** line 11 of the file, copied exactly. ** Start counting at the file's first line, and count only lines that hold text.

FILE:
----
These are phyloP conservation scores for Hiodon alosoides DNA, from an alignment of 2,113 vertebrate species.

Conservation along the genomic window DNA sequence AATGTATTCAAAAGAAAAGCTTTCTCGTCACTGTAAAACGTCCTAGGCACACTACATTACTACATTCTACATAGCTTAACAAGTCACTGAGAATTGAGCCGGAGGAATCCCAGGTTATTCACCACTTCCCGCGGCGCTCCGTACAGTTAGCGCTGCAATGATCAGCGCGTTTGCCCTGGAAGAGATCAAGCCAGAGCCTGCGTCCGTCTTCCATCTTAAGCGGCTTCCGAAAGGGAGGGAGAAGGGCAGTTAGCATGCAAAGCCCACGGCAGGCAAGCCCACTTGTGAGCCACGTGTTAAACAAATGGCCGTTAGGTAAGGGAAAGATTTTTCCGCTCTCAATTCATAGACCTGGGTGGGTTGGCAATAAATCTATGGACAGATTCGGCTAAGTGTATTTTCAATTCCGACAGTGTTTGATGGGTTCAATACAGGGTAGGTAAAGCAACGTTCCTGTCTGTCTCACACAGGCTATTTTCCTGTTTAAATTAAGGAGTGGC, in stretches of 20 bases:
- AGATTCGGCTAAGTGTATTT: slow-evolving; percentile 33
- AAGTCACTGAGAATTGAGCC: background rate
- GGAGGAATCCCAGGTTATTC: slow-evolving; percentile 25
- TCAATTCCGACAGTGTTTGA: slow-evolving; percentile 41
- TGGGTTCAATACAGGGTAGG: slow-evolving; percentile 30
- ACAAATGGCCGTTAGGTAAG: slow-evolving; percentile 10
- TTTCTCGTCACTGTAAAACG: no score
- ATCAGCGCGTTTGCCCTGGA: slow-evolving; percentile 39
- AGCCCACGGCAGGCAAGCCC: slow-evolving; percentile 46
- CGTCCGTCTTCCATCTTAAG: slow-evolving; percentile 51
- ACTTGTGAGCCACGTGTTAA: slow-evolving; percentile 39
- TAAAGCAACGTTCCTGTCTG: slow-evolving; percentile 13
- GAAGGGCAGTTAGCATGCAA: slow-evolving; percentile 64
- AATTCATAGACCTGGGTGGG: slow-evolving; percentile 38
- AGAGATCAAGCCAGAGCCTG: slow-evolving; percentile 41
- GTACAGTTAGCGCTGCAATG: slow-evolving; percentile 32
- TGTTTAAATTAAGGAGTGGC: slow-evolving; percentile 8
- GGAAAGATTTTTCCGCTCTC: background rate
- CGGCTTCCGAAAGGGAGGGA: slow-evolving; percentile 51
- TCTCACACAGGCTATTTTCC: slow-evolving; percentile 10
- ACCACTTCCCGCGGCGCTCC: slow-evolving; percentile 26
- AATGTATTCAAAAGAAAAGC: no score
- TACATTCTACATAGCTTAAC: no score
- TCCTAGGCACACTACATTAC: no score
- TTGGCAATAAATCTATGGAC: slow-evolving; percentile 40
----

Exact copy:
- AGCCCACGGCAGGCAAGCCC: slow-evolving; percentile 46